For secondary dysmenorrhea, it is menstrual pain that develops later in women who have had normal periods. It is a case where a woman would experience pain during menstruation that she didn’t experience previously. It is often related to problems in the uterus or other pelvic organs, such as. The pain in case of secondary dysmenorrhea can be as a result of the following:
Endometriosis occurs when cells from the lining of your womb (uterus) grow in other areas of your body. This can cause pain, heavy bleeding, bleeding between periods, and problems getting pregnant or infertility.
Endometriosis occurs when these cells grow outside the uterus in other parts of your body. This tissue may attach on your ovaries, bowel, rectum, bladder and lining of your pelvic area. Whenever these cells are shed, there is pain.
They are also known as uterine fibroids, myomas, or fibromyomas. Fibroids are tumors that grow in a woman’s womb (uterus). These growths are typically not cancerous (benign). This non-cancerous growth in the uterus can cause heavy and painful periods. Fibroids can be so tiny that you need a microscope to see them. They can also grow very large. They may fill the entire uterus and may weigh several pounds. Although it is possible for just 1 fibroid to develop, most often there is more than 1.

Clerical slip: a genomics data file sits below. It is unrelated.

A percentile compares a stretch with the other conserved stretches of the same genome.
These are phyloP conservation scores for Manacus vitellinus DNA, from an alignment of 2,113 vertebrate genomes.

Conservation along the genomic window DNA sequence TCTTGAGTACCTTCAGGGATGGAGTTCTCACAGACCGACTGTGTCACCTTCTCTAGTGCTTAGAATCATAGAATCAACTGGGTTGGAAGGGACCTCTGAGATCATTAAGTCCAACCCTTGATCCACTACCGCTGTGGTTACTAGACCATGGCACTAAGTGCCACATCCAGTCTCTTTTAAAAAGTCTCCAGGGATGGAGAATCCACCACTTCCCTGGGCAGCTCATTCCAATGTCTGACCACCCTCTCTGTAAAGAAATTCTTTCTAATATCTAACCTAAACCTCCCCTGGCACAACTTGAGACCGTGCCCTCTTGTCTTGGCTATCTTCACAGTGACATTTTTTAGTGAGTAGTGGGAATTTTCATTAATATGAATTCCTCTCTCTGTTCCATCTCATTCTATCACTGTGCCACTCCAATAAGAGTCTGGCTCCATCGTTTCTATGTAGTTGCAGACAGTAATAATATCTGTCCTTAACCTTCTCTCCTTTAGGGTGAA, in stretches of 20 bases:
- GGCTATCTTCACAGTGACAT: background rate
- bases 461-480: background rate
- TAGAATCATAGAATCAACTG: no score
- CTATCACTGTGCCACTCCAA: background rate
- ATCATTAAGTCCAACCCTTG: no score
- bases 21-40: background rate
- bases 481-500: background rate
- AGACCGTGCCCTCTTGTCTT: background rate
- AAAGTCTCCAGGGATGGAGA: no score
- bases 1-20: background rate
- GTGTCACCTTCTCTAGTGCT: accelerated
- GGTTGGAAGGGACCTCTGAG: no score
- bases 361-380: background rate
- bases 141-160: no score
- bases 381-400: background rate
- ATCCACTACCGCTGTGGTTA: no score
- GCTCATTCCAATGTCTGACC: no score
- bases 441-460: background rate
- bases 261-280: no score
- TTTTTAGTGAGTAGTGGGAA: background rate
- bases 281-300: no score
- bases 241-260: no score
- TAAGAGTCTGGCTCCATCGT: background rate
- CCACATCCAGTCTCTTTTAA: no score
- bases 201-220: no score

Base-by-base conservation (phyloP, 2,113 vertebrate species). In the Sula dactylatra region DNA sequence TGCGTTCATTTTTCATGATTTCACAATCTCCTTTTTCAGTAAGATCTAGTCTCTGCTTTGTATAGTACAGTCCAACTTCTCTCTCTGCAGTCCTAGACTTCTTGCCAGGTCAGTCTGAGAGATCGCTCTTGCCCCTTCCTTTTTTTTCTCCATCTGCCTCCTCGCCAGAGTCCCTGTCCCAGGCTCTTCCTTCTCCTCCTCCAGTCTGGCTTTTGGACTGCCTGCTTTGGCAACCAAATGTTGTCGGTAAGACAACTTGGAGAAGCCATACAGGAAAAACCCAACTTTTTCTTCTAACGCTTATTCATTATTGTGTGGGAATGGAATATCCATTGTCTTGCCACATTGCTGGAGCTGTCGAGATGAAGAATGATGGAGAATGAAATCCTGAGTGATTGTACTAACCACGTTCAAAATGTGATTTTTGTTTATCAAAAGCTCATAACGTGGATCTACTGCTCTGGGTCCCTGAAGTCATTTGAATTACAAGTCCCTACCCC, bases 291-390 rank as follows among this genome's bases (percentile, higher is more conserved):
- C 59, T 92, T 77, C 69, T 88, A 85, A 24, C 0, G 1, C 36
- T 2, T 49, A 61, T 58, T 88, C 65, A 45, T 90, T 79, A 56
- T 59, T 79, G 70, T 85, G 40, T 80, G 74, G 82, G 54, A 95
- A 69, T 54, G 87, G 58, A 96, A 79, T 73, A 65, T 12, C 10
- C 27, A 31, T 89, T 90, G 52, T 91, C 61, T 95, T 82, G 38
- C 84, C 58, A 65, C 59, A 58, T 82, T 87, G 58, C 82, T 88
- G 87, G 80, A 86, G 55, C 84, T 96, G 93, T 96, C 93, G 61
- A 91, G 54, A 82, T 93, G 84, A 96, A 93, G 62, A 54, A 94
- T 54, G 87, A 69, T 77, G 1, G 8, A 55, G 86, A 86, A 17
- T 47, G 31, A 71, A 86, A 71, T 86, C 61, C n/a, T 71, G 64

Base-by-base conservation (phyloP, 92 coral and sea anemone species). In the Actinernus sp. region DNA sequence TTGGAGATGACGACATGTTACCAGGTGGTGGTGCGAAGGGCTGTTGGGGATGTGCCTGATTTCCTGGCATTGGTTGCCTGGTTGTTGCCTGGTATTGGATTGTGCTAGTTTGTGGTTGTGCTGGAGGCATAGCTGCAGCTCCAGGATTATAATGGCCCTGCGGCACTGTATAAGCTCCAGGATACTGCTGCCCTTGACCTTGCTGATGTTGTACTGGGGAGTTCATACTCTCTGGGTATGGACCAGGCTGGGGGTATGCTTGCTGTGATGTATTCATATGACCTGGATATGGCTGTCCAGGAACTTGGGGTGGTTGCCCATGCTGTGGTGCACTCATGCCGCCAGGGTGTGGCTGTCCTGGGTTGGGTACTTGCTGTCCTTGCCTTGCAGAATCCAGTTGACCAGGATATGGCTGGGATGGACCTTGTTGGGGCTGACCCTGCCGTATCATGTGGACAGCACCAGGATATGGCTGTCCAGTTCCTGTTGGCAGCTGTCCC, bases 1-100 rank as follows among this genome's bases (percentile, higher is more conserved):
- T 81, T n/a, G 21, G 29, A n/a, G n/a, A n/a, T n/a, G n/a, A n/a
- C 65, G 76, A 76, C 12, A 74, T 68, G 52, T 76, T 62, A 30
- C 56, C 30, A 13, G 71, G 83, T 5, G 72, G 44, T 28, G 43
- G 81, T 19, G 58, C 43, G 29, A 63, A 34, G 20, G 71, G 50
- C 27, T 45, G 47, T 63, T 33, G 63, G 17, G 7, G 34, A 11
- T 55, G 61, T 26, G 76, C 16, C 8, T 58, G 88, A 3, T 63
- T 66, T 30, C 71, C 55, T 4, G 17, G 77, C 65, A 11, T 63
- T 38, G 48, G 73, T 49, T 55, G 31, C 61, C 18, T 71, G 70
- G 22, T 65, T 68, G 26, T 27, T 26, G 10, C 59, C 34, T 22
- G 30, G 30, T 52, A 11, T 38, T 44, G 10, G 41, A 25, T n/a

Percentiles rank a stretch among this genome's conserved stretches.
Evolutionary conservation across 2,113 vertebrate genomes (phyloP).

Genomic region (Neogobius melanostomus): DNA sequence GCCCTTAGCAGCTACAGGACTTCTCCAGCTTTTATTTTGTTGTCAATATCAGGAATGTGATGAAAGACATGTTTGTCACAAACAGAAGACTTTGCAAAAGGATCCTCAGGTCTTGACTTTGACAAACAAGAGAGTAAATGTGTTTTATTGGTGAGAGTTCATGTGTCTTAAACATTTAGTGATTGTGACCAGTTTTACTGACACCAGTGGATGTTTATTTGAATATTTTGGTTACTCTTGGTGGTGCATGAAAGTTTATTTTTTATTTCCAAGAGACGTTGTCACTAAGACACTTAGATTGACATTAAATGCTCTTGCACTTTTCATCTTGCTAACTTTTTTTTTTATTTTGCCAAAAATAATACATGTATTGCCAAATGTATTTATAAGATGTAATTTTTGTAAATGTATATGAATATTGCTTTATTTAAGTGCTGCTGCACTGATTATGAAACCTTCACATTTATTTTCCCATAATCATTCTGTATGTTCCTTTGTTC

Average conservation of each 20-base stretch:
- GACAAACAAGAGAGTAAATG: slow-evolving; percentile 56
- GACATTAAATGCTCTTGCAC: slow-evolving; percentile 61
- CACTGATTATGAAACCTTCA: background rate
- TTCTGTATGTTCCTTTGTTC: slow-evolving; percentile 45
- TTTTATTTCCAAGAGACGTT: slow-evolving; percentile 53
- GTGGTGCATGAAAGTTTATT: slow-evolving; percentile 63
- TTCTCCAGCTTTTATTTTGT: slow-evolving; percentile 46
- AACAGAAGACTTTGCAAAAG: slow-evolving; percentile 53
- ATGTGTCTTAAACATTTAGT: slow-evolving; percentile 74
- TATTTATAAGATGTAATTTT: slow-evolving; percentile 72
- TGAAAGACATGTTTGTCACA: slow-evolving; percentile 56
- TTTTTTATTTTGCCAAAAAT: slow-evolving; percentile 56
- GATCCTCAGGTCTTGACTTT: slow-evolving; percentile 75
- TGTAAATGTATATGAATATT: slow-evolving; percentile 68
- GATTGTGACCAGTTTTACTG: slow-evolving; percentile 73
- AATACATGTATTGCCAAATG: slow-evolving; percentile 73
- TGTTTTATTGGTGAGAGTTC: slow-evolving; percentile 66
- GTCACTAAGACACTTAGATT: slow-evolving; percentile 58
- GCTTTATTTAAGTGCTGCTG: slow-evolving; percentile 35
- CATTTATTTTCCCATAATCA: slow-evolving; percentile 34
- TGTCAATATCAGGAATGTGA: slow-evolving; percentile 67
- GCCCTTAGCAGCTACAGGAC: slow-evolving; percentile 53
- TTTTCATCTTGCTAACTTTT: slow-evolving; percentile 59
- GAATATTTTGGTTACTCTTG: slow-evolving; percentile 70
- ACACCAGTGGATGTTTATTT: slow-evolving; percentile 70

No one knows exactly what causes fibroids. They are thought to be caused by hormones in the body or genes that may run in families. The reason behind the pain is that the uterus must contract (cramp) to expel the large blood clots that often result from heavy bleeding. Fortunately, fibroids do not put women at increased risk of uterine cancer and very rarely become cancerous.
4. Pelvic inflammation